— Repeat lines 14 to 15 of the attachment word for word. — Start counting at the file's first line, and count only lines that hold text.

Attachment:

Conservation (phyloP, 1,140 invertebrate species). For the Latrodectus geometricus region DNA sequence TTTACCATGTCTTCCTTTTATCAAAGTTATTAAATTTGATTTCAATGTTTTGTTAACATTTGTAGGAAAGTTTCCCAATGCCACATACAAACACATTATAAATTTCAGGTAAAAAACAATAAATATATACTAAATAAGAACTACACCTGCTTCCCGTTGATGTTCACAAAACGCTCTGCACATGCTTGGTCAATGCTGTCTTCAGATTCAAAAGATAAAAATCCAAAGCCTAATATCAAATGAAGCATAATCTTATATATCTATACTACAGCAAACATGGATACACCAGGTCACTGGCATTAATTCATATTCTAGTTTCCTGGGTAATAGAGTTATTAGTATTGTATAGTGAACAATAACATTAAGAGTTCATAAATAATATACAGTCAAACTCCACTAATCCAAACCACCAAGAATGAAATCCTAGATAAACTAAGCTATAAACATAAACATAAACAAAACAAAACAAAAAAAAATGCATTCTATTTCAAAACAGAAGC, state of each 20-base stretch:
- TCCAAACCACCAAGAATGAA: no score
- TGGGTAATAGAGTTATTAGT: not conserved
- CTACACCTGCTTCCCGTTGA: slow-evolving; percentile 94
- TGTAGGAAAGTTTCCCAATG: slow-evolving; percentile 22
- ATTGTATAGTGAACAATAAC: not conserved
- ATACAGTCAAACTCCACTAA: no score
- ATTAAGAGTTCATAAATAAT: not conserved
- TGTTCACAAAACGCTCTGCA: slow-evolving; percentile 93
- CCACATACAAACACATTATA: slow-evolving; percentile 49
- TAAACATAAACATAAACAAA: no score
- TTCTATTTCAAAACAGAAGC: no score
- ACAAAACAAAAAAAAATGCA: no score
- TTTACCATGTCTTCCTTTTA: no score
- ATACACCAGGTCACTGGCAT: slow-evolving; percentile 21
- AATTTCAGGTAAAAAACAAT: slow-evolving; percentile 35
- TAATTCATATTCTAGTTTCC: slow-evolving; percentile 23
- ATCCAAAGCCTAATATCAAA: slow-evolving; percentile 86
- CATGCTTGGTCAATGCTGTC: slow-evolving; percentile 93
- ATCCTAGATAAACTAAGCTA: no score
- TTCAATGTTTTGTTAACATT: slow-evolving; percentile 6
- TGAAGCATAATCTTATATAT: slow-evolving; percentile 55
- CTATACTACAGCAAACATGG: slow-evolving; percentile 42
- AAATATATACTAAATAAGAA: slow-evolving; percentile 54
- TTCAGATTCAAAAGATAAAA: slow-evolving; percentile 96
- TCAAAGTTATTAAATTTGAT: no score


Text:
- TTTACCATGTCTTCCTTTTA: no score
- ATACACCAGGTCACTGGCAT: slow-evolving; percentile 21